Trail 1
Sgt. 1st. Class David "Keith" Trail, center, competes in the compound bow competition in the 125th U.S. National Archery Tournament Aug. 3 to Friday in Hamilton, Ohio. Trail's 8th place finish helped him earn a spot on the U.S. Archery

Sgt. 1st. Class David "Keith" Trail shot his way to finish 8th out of 385 compound bow archers at the 125th U.S. National Archery Tournament Aug. 3 to Friday at Joyce Park in Hamilton, Ohio.

His 8th place finish secures a spot on the U.S. Archery Team (compound bow). He will represent the United States around the globe next year at World Cup tournaments. Trail finished 6th overall for Men's compound bow division in the National Archer's Association's rolling rankings.

Trail was one of the event's top competitors early on shooting his way onto the leader's board and staying there the duration of the competition. He stayed in contention throughout the tournament, finishing 8th overall on Friday with a total of 2092 points out of a possible 2160.

Trail said he was pleased with the outcome. "Coming in (I) needed to place in the top ten to keep my current ranking (in the NAA)," he said.

To compete at the U.S. Nationals, archers must post a cumulative score of 1400 or better out of 1440. They could also score at least 114 out of 120 in an Olympic round 12 arrow match single elimination round. The Archery season runs December through August.

Trail qualified for the Nationals when he posted a 119 out 120 in an Olympic round at the Arizona Cup in April. Altogether he competed at five major the National Archers Association tournaments this season.

He's also ranked second in the Nation for 3-D Archery and holds several records and titles in that category.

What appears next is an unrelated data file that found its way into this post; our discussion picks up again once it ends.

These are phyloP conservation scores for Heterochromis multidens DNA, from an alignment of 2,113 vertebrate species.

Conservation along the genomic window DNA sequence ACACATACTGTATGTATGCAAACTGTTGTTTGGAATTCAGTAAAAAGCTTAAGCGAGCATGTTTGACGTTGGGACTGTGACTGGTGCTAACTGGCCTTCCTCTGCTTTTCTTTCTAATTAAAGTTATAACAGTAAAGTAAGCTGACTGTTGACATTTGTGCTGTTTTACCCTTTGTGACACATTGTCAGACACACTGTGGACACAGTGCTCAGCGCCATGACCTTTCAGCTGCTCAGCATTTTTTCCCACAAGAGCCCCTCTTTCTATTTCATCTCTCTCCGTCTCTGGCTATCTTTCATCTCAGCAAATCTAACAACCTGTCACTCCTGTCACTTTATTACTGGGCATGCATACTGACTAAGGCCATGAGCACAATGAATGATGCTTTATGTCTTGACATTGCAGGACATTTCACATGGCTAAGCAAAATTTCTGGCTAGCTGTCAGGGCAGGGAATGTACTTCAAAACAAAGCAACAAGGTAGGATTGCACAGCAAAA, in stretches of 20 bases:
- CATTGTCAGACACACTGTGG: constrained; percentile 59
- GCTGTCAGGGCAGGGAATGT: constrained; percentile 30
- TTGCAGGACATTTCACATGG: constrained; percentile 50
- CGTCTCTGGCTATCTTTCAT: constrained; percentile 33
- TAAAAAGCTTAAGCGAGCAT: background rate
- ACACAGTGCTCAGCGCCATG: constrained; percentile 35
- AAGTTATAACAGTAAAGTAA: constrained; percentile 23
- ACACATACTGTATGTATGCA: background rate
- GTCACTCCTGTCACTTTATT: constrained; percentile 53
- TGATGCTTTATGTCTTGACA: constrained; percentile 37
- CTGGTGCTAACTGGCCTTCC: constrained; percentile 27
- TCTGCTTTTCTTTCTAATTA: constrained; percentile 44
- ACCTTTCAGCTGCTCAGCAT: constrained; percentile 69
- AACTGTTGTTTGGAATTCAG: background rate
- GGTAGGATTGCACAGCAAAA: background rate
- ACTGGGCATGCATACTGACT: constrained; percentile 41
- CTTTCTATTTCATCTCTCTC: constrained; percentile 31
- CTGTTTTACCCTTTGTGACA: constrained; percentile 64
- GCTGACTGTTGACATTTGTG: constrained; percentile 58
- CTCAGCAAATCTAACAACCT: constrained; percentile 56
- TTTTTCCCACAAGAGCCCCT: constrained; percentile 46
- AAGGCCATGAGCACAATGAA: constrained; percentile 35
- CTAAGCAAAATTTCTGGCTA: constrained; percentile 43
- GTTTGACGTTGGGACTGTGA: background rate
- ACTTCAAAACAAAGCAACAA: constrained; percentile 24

He credits his successful season in large measure to keeping his priorities straight and coaching Cody Thompson, 17, of Aberdeen, N.C. The world-class archer and his young charge would practice until 11 p.m.- sometimes midnight or later in Trail's basement. Thompson set his sights on outshooting his coach and Trail perfected his skill so that wouldn't happen.

"He's a lot of fun (to train with)," Thompson said. "He jokes around; but he is serious when he needs to be."

His tutelage under Trail has paid off. In July, Thompson won two Gold Medals at the 2009 World Archery Individual Youth Championships in Oden, Utah and earned a spot in the Youth Olympic Games in Singapore in 2010.

Trail said he first picked up a bow in 1993 as hobby to hunt "the abundance of deer" in his home state of Maryland.

Balance is the key to his success, he said. "As long as I keep my priorities straight I'm good. You have to realize that (it's) family first, Army, archery."

Trail has served 21 years in the military as an Army parachute rigger. He is the non-commissioned officer in charge of the 4th Psychological Operations Group Rigger Facility at Fort Bragg. His coworkers know that he goes to archery competitions, although few know how proficient he is in the sport.

He excels on the job as well as the archery course. In the two years that she has worked with him, Trail's supervisor, CW2 Crystal Gonzalez says Trail always sets the standard on and off duty.

"He is a well rounded rigger; very knowledgeable about all sections of the rigger field."

While preparing for the U.S. National Trail also "ran the whole show" for planning airborne operations for the 2009 Rigger Rodeo, she said. He was also responsible for overseeing the rigorous inspection and packing of parachutes in support of the unit's airborne operations.

"The mission did not suffer at all while he was competing," Gonzalez added. "He exceeds the standards and wants his Soldiers to excel, not just meet the minimum."

The Soldiers in the 4th PSYOP Group Rigger Facility are quick to voice their admiration of their leader's professionalism. They know that he is passionate about archery and that he is committed to them.

"It's a privilege to work with him," said Spc. Sandra Prieto. "He's here for the Soldier. We all look up to him as the example."

Trail says his chain of command has been very supportive of his archery career. There is a complicating factor; however since Compound Archery is not an Olympic event, he is not eligible for the Army's World Class Athlete Program that would allow him to be a full-time Army Archer. Instead he must use his own leave to attend competitions. He says he will continue to compete for the "love of it" and for the "love of competition." For now, he says, it is enough that he has the opportunity to serve his nation as a Soldier and as an archer.

Page last updated Fri July 22nd, 2011 at 12:16